After the first reports of platelet adherence to polymorphonucleated cells, the majority of reports mainly described neutrophils. The only case of PS around basophils was described by Liso, et al. [4] in 1981. Fábryová, et al. [5] and Lazo-Langner, et al. [6] each described two cases involving eosinophils. Ravel and Bassart [3], Cesca, et al. [7], and Español, et al. [8] reported satellitism to monocytes, lymphocytes, and large granular lymphocytes, respectively. Table 1 summarizes the reported cases of PS involving monocytes or lymphocytes and those involving two or three different cell types simultaneously. Numerous cases also involved platelet phagocytosis, mainly by neutrophils (case 4, 8, 10, 13, 20, 21, 28), monocytes (case 25), or both neutrophils and monocytes (case 1, 2, 12, 16, 27). In cases diagnosed as having lymphoma or a lymphoproliferative disorder, the cells involved in PS were atypical lymphocytes (case 11, 15, 17, 19, 22, 24, 26), large granular lymphocytes (case 9), or normal lymphocytes (case 18, 23).

Table 1 . Reported cases of PS and satellitism/phagocytosis association during 1974–2020. Isolated neutrophilic satellitism has not been reported

Case No.SatellitismPhagocytosisReported clinical conditions/diagnosis/disease*Reported cases: First author, Journal, Year [ref in the text]
1NE, MONE, MONDRavel, Lab Med, 1974 [3]
2NE, MONE, MOPneumoniaGreipp, Blood, 1976
3MONOHypo gamma globulinDjaldetti, Scan J Haematol, 1978
4NENEMalignant lymphomaWhite, Am J Hematol, 1978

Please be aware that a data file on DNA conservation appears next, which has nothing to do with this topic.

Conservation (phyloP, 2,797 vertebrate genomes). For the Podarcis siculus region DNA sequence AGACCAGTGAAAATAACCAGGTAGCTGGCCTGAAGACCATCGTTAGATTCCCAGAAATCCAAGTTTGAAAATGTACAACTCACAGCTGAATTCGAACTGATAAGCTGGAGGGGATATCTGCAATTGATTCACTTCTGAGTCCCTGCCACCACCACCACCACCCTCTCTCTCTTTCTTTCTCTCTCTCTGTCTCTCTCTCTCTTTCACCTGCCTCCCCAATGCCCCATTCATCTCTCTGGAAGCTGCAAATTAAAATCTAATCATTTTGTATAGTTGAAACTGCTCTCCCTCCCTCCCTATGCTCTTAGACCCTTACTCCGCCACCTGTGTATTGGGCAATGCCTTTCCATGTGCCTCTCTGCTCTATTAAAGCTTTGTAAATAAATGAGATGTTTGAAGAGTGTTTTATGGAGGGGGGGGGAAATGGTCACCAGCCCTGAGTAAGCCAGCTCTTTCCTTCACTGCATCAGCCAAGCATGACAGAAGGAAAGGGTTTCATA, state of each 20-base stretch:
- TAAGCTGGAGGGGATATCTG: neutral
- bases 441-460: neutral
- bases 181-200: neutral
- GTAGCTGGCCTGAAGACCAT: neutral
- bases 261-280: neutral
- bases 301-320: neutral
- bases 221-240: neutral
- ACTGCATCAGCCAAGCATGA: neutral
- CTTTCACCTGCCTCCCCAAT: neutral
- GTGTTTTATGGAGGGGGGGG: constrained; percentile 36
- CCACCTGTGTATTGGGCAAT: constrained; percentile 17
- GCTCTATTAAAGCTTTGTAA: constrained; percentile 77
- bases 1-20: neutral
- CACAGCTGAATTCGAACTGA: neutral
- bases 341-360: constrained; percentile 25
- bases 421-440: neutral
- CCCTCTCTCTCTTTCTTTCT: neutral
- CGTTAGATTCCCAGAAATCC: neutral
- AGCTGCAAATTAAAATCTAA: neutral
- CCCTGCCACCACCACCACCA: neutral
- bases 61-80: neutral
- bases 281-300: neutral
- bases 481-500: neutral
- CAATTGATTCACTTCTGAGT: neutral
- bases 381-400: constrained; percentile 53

5–7MONOPV, MPD, CLLCohen, Acta Haemat, 1980
8NENEPelvic inflammationYoo, Acta Haemat, 1982
9NE/LGLNONDEspañol, Haematologica, 2000 [8]
10NENENHLee, Arch Pathol LabMed, 2000
11AtyLYNOMCCesca, Haemapathol, 2001 [7]
12NE, MONE, MONDCriswell, Am J Clin Pathol, 2001 [9]
13NENENDSenzel, Blood 2013
14NE, EO, MONOVasculitisLazo-Langner, Am J Hematol, 2002 [6]
15AtyLYNOMZLatger-Cannard, Eur J Haematol, 2009
16NENE, MONDCampbell, Am J Hematol, 2009
17AtyLYNOMZMontague, Ann Diagn Pathol, 2013
18LYNONDTun, Indian J Hematol Blood Transfus, 2013
19AtyLYNONHQuiròs, Rev Lab Clin, 2013
20NENENDYoon, Lab Med Online, 2013
21NENETongue malignancyPaul, Indian J Hematol Blood Transfus, 2013
22AtyLYNOMZDegaud, IJLH, 2018
23LYNONDLopez-Molina, IJLH, 2018 [109]
24AtyLYNOB-LPDZhu, Blood, 2018
25MOMOHBain, Am J Hematol, 2018
26AtyLYNONHGatignol, Ann Biol Clin, 2019
27NE, MONE, MOInfectionAmoureaux, Morphologie, 2020
28NENEPancreatic carcinomaSousa, Platelets, 2020

*Reported cases of platelet satellitism/phagocytosis (all cell types) and satellitism around monocytes, lymphocytes and large granular lymphocytes (by year of publication from 1976 to 2020; PubMed, August 31, 2021; keywords used: “pseudo thrombocytopenia,” “platelet satellitism,” “platelet phagocytosis”).

Abbreviations: PS, platelet satellitism; NE, neutrophils; EO, eosinophils; MO, monocytes; LY, lymphocytes; AtyLY, atypical lymphocytes; LGL, large granular lymphocytes; PV, polycythemia vera; MPD, myeloproliferative disorder; CLL, chronic lymphocytic leukemia; NO, absence of phagocytosis; ND, not defined; NH, non-Hodgkin lymphoma; MC, mantle cell lymphoma; MZ, marginal zone lymphoma; B-LPD, B-lymphoproliferative disease; H, Hodgkin lymphoma.

Criswell, et al. [9] reported that in the case of PS, the “greatest clinical relevance is spurious reporting that can lead to unnecessary treatment of thrombocytopenia”; however, the involvement of atypical lymphocytes in most cases of lymphoid neoplasms should be considered a potential non-casual association. Therefore, the recommendation to check platelet counts while simultaneously evaluating for a possible lymphoproliferative disorder is entirely acceptable in cases of PS involving lymphocytes [10].

We thank Dr. Miriam Conte for English language revision of the manuscript.

All three authors contributed to the conception and design of the study. Fiorini F and Fiorini M were involved in clinical evaluation and interpreted the results. La Gioia A supervised the study. All authors read and approved the final manuscript.

The authors declare that they have no conflicts of interest.